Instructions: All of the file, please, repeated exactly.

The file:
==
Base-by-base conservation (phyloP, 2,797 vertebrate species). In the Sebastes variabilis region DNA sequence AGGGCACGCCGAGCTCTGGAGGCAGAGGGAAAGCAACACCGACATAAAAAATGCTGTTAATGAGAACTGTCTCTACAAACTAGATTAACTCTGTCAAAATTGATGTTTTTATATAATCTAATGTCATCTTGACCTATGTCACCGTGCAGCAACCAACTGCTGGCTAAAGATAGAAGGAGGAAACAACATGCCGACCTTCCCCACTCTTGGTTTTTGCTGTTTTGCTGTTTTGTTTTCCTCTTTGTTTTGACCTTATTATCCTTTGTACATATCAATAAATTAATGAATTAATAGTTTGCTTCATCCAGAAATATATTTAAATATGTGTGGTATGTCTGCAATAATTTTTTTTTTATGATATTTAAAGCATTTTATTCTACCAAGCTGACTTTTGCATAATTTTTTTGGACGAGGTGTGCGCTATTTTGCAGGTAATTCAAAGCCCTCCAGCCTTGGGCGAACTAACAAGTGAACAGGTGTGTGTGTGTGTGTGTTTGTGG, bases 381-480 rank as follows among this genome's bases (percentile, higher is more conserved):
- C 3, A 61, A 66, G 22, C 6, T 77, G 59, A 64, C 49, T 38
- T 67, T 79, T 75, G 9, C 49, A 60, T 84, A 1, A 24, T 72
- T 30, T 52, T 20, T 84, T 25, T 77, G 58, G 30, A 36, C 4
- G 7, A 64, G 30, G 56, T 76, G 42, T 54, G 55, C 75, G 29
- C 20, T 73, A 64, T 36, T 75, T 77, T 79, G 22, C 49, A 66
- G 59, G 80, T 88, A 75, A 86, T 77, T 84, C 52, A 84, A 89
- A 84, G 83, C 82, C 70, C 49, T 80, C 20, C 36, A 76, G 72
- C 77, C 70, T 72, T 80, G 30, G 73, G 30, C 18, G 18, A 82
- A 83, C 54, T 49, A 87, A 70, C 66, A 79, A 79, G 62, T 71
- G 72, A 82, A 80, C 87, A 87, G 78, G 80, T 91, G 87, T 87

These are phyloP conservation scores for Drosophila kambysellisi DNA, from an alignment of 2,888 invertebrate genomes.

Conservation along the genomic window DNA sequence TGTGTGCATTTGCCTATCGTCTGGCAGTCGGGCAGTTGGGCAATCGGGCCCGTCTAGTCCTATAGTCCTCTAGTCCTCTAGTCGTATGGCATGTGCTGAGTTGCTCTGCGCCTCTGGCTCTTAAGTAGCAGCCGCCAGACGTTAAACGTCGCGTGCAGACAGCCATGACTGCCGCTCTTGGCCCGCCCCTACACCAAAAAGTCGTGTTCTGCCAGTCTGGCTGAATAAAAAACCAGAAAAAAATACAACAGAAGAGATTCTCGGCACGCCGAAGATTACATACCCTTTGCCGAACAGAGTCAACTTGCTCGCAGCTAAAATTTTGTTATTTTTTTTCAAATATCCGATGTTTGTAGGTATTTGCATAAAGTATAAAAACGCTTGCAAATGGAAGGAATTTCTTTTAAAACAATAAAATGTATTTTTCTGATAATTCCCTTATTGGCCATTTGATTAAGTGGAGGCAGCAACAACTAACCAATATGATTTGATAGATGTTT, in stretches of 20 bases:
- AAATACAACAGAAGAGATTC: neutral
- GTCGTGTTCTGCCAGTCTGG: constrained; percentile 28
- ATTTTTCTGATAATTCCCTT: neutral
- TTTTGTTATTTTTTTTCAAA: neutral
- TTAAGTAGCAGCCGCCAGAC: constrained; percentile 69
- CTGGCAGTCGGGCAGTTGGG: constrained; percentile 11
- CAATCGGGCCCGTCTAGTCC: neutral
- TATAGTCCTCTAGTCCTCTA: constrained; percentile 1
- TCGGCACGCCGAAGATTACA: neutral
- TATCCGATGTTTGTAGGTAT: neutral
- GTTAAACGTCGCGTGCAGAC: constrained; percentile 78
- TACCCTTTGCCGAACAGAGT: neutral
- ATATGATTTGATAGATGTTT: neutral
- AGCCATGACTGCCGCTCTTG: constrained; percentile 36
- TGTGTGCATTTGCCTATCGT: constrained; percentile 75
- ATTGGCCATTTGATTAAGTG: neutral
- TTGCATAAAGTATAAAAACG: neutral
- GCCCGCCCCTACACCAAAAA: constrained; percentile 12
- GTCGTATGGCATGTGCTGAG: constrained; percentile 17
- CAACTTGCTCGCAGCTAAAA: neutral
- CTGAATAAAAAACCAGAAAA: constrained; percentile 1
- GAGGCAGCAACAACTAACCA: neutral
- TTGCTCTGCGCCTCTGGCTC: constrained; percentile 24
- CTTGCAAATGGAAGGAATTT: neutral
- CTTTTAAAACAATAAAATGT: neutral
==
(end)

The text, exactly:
Base-by-base conservation (phyloP, 2,797 vertebrate species). In the Sebastes variabilis region DNA sequence AGGGCACGCCGAGCTCTGGAGGCAGAGGGAAAGCAACACCGACATAAAAAATGCTGTTAATGAGAACTGTCTCTACAAACTAGATTAACTCTGTCAAAATTGATGTTTTTATATAATCTAATGTCATCTTGACCTATGTCACCGTGCAGCAACCAACTGCTGGCTAAAGATAGAAGGAGGAAACAACATGCCGACCTTCCCCACTCTTGGTTTTTGCTGTTTTGCTGTTTTGTTTTCCTCTTTGTTTTGACCTTATTATCCTTTGTACATATCAATAAATTAATGAATTAATAGTTTGCTTCATCCAGAAATATATTTAAATATGTGTGGTATGTCTGCAATAATTTTTTTTTTATGATATTTAAAGCATTTTATTCTACCAAGCTGACTTTTGCATAATTTTTTTGGACGAGGTGTGCGCTATTTTGCAGGTAATTCAAAGCCCTCCAGCCTTGGGCGAACTAACAAGTGAACAGGTGTGTGTGTGTGTGTGTTTGTGG, bases 381-480 rank as follows among this genome's bases (percentile, higher is more conserved):
- C 3, A 61, A 66, G 22, C 6, T 77, G 59, A 64, C 49, T 38
- T 67, T 79, T 75, G 9, C 49, A 60, T 84, A 1, A 24, T 72
- T 30, T 52, T 20, T 84, T 25, T 77, G 58, G 30, A 36, C 4
- G 7, A 64, G 30, G 56, T 76, G 42, T 54, G 55, C 75, G 29
- C 20, T 73, A 64, T 36, T 75, T 77, T 79, G 22, C 49, A 66
- G 59, G 80, T 88, A 75, A 86, T 77, T 84, C 52, A 84, A 89
- A 84, G 83, C 82, C 70, C 49, T 80, C 20, C 36, A 76, G 72
- C 77, C 70, T 72, T 80, G 30, G 73, G 30, C 18, G 18, A 82
- A 83, C 54, T 49, A 87, A 70, C 66, A 79, A 79, G 62, T 71
- G 72, A 82, A 80, C 87, A 87, G 78, G 80, T 91, G 87, T 87

These are phyloP conservation scores for Drosophila kambysellisi DNA, from an alignment of 2,888 invertebrate genomes.

Conservation along the genomic window DNA sequence TGTGTGCATTTGCCTATCGTCTGGCAGTCGGGCAGTTGGGCAATCGGGCCCGTCTAGTCCTATAGTCCTCTAGTCCTCTAGTCGTATGGCATGTGCTGAGTTGCTCTGCGCCTCTGGCTCTTAAGTAGCAGCCGCCAGACGTTAAACGTCGCGTGCAGACAGCCATGACTGCCGCTCTTGGCCCGCCCCTACACCAAAAAGTCGTGTTCTGCCAGTCTGGCTGAATAAAAAACCAGAAAAAAATACAACAGAAGAGATTCTCGGCACGCCGAAGATTACATACCCTTTGCCGAACAGAGTCAACTTGCTCGCAGCTAAAATTTTGTTATTTTTTTTCAAATATCCGATGTTTGTAGGTATTTGCATAAAGTATAAAAACGCTTGCAAATGGAAGGAATTTCTTTTAAAACAATAAAATGTATTTTTCTGATAATTCCCTTATTGGCCATTTGATTAAGTGGAGGCAGCAACAACTAACCAATATGATTTGATAGATGTTT, in stretches of 20 bases:
- AAATACAACAGAAGAGATTC: neutral
- GTCGTGTTCTGCCAGTCTGG: constrained; percentile 28
- ATTTTTCTGATAATTCCCTT: neutral
- TTTTGTTATTTTTTTTCAAA: neutral
- TTAAGTAGCAGCCGCCAGAC: constrained; percentile 69
- CTGGCAGTCGGGCAGTTGGG: constrained; percentile 11
- CAATCGGGCCCGTCTAGTCC: neutral
- TATAGTCCTCTAGTCCTCTA: constrained; percentile 1
- TCGGCACGCCGAAGATTACA: neutral
- TATCCGATGTTTGTAGGTAT: neutral
- GTTAAACGTCGCGTGCAGAC: constrained; percentile 78
- TACCCTTTGCCGAACAGAGT: neutral
- ATATGATTTGATAGATGTTT: neutral
- AGCCATGACTGCCGCTCTTG: constrained; percentile 36
- TGTGTGCATTTGCCTATCGT: constrained; percentile 75
- ATTGGCCATTTGATTAAGTG: neutral
- TTGCATAAAGTATAAAAACG: neutral
- GCCCGCCCCTACACCAAAAA: constrained; percentile 12
- GTCGTATGGCATGTGCTGAG: constrained; percentile 17
- CAACTTGCTCGCAGCTAAAA: neutral
- CTGAATAAAAAACCAGAAAA: constrained; percentile 1
- GAGGCAGCAACAACTAACCA: neutral
- TTGCTCTGCGCCTCTGGCTC: constrained; percentile 24
- CTTGCAAATGGAAGGAATTT: neutral
- CTTTTAAAACAATAAAATGT: neutral